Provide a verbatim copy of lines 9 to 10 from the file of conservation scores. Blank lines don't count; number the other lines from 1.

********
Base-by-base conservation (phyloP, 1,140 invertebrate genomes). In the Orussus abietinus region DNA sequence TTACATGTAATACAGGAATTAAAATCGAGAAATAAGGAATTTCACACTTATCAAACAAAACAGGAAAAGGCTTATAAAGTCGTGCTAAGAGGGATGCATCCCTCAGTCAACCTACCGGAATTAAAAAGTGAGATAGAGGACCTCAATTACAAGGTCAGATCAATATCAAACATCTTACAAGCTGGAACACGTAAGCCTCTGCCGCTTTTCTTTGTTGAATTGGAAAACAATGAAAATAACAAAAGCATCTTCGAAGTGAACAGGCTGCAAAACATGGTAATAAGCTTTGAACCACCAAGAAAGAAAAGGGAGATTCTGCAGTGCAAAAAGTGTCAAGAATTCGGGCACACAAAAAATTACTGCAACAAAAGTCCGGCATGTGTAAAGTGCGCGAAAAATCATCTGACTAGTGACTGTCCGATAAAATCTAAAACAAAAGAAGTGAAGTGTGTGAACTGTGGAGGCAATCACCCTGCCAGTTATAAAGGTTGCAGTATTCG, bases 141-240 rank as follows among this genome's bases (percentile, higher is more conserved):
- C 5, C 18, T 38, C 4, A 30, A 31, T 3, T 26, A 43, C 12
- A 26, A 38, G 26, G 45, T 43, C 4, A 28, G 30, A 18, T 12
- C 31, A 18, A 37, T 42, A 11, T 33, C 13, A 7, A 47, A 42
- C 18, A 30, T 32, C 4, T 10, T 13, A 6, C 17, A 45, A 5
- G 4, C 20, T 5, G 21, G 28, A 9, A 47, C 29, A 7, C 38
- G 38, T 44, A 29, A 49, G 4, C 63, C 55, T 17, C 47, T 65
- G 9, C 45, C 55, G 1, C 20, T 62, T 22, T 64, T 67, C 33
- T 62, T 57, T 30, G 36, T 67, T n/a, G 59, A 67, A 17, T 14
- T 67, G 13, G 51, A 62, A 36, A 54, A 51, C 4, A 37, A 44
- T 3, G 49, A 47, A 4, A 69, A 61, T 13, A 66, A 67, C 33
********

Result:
- T 62, T 57, T 30, G 36, T 67, T n/a, G 59, A 67, A 17, T 14
- T 67, G 13, G 51, A 62, A 36, A 54, A 51, C 4, A 37, A 44